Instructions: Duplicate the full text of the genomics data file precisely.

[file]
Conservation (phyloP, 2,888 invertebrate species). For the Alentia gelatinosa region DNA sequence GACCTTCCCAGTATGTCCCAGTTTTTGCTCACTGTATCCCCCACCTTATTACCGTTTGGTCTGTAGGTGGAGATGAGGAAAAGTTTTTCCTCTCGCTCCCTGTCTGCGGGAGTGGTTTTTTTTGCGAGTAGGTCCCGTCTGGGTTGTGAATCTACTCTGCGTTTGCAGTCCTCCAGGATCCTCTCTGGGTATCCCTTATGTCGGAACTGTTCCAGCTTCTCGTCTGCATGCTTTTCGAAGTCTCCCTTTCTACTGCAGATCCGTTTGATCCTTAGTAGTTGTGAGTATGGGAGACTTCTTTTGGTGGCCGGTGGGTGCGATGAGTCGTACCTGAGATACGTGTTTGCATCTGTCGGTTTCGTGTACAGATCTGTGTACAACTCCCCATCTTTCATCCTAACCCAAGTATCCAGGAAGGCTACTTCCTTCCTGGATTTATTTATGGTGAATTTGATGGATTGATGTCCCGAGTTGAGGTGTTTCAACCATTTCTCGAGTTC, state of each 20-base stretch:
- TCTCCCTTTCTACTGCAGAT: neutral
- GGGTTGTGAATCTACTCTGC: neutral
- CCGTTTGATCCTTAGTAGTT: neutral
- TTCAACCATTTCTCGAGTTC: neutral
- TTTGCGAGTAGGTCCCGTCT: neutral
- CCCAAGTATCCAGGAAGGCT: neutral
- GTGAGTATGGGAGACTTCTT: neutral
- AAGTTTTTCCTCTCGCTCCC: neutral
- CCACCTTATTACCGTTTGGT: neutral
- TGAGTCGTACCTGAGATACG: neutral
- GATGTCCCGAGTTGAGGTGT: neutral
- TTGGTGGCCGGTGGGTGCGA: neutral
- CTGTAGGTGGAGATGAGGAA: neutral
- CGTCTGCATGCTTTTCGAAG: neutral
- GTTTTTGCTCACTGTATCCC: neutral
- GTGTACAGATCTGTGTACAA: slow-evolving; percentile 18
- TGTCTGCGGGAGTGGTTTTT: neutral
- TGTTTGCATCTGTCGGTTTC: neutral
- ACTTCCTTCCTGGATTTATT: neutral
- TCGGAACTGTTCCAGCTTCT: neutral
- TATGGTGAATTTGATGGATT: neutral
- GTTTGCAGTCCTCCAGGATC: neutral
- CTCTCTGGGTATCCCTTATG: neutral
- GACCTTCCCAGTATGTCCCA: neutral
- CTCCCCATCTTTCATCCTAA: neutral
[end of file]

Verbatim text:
Conservation (phyloP, 2,888 invertebrate species). For the Alentia gelatinosa region DNA sequence GACCTTCCCAGTATGTCCCAGTTTTTGCTCACTGTATCCCCCACCTTATTACCGTTTGGTCTGTAGGTGGAGATGAGGAAAAGTTTTTCCTCTCGCTCCCTGTCTGCGGGAGTGGTTTTTTTTGCGAGTAGGTCCCGTCTGGGTTGTGAATCTACTCTGCGTTTGCAGTCCTCCAGGATCCTCTCTGGGTATCCCTTATGTCGGAACTGTTCCAGCTTCTCGTCTGCATGCTTTTCGAAGTCTCCCTTTCTACTGCAGATCCGTTTGATCCTTAGTAGTTGTGAGTATGGGAGACTTCTTTTGGTGGCCGGTGGGTGCGATGAGTCGTACCTGAGATACGTGTTTGCATCTGTCGGTTTCGTGTACAGATCTGTGTACAACTCCCCATCTTTCATCCTAACCCAAGTATCCAGGAAGGCTACTTCCTTCCTGGATTTATTTATGGTGAATTTGATGGATTGATGTCCCGAGTTGAGGTGTTTCAACCATTTCTCGAGTTC, state of each 20-base stretch:
- TCTCCCTTTCTACTGCAGAT: neutral
- GGGTTGTGAATCTACTCTGC: neutral
- CCGTTTGATCCTTAGTAGTT: neutral
- TTCAACCATTTCTCGAGTTC: neutral
- TTTGCGAGTAGGTCCCGTCT: neutral
- CCCAAGTATCCAGGAAGGCT: neutral
- GTGAGTATGGGAGACTTCTT: neutral
- AAGTTTTTCCTCTCGCTCCC: neutral
- CCACCTTATTACCGTTTGGT: neutral
- TGAGTCGTACCTGAGATACG: neutral
- GATGTCCCGAGTTGAGGTGT: neutral
- TTGGTGGCCGGTGGGTGCGA: neutral
- CTGTAGGTGGAGATGAGGAA: neutral
- CGTCTGCATGCTTTTCGAAG: neutral
- GTTTTTGCTCACTGTATCCC: neutral
- GTGTACAGATCTGTGTACAA: slow-evolving; percentile 18
- TGTCTGCGGGAGTGGTTTTT: neutral
- TGTTTGCATCTGTCGGTTTC: neutral
- ACTTCCTTCCTGGATTTATT: neutral
- TCGGAACTGTTCCAGCTTCT: neutral
- TATGGTGAATTTGATGGATT: neutral
- GTTTGCAGTCCTCCAGGATC: neutral
- CTCTCTGGGTATCCCTTATG: neutral
- GACCTTCCCAGTATGTCCCA: neutral
- CTCCCCATCTTTCATCCTAA: neutral